The street dog Benji spends his life lonely in the streets of New Orleans. He is very shy and doesn’t trust people. When little Carter ( Gabriel Bateman ) discovers him, the two immediately feel connected. Benji follows Carter home and he and his sister Frankie ( Darby Camp ) decide to keep him. But Carter and Frankie’s mother ( Kiele Sanchez ) wouldn’t agree to keep the dog and decided to let Benjie go. Although they let Benji go, he is always nearby and even tries to free the two siblings from the clutches of robbers.
Hopeful start, but then a story that has been copied out
The story starts promisingly. The meeting of Carter and Benji is presented sweetly, the slow build-up of trust gives hope for a magical animal film. Both Carter and no sister Frankie fit wonderfully into the scenery as half-orphans who have a hard time in life and stick together in every situation.
After these first really nice minutes of the film, however, the rapid descent begins. Carter’s mother has been a single mother since her husband’s death and works full-time. When she also discovers the strange dog in her son’s bed, the overwhelming is complete and she forbids the kids to keep the dog. Well, you’ve seen something like that in other animal films, but ok, let’s go on!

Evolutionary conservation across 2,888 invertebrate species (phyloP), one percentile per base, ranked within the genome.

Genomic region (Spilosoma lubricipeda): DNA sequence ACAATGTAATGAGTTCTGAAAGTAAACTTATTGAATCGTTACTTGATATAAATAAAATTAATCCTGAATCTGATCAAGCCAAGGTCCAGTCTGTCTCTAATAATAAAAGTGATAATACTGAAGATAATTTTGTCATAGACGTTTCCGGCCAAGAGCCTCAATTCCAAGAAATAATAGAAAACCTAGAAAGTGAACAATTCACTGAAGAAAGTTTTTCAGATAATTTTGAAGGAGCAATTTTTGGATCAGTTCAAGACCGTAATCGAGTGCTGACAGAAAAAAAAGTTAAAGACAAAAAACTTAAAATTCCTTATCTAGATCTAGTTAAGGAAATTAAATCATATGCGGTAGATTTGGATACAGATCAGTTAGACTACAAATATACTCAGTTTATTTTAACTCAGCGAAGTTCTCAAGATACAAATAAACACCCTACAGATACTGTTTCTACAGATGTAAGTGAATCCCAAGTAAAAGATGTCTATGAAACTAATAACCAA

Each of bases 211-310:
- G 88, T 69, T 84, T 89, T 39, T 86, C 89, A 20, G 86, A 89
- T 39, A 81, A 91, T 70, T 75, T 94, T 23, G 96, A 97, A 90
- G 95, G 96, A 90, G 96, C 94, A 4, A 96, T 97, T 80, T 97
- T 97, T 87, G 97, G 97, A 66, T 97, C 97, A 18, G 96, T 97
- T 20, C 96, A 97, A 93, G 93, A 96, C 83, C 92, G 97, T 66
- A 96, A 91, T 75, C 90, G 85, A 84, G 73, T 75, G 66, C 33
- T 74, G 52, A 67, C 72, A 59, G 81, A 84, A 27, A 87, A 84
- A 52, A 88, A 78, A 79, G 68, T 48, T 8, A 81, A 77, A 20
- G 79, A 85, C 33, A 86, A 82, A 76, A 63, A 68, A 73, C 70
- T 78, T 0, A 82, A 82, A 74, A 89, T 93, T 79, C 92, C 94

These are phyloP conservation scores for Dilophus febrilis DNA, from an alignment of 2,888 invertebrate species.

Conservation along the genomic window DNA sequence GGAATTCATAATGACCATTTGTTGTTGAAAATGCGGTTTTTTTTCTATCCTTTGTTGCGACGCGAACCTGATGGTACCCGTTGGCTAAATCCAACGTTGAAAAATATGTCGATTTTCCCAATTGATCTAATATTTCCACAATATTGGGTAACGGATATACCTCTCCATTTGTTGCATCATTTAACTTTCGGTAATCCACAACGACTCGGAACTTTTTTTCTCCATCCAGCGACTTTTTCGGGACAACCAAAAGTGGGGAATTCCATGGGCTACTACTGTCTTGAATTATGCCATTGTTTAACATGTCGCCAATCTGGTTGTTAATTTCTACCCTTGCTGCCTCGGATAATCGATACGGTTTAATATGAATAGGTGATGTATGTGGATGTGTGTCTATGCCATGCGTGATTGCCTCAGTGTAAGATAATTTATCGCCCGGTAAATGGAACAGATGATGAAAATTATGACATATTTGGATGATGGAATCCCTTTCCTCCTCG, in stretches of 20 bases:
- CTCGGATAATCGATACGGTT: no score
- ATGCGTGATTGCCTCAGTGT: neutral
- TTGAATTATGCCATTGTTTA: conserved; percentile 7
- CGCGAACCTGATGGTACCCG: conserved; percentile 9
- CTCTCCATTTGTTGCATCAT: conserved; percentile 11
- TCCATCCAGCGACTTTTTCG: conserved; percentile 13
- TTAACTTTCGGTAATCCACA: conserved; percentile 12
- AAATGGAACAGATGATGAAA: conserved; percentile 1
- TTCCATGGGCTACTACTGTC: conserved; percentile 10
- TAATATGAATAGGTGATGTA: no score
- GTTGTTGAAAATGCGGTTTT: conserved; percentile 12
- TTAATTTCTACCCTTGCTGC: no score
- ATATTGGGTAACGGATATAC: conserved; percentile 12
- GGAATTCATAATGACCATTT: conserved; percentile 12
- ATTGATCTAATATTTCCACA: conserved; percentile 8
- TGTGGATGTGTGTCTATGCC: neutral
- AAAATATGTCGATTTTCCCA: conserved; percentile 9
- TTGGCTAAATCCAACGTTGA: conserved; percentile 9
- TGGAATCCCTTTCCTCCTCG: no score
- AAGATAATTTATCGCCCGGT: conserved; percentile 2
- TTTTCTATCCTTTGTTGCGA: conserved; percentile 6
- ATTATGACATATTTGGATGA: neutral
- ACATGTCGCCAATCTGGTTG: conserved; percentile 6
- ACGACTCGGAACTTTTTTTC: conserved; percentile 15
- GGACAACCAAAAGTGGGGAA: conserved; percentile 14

The kids sad, the dog’s gone, also sad, lonely in the rain back on the street. Kids are kidnapped, the dog sees everything, and hurries to the rescue. The dog is also seriously injured in its use, the mother, of course, regrets her decision to have sent the dog away and blah blah, how will the film end… Unfortunately, some yawns cannot be avoided. An absolutely boring and old-fashioned story. As if you had cut out a few snippets from all known dog films and glued them together into a film called Benji.
The animal actors only save the film to a limited extent
Benji, whose name is actually Benji, is a shaggy little stray dog with big and faithful eyes. Although Benji is a less “beautiful” dog, he immediately captures all sympathy. He and his new friend Carter complement each other perfectly and were ideally cast. After the first really good minutes of getting to know each other and the first night Benji spends at Carter’s, he begins to take on very human traits. From this point on, the film becomes a bit exaggerated. The dog adjusts objects, puts the mail in the right place, and switches off the bedside lamp. Not to mention the subsequent kidnapping of the two children.
You should have let the dog stay as a dog. The only thing missing was that he suddenly started to speak. Either you choose a real dog, which can also be a dog and scores with its animal-loving nature, or we completely move away from reality and let the animals speak, think and act like a human. Young children will certainly be happy about Benji and friendship with the children. However, it should have been expanded and less attention paid to the kidnapping in order to make the film really worth seeing.
Overall, the film is great for family viewing. And may encourage the family to get a dog of their own (after a thorough dog allergy testing for family members). Watch this movie on Netflix.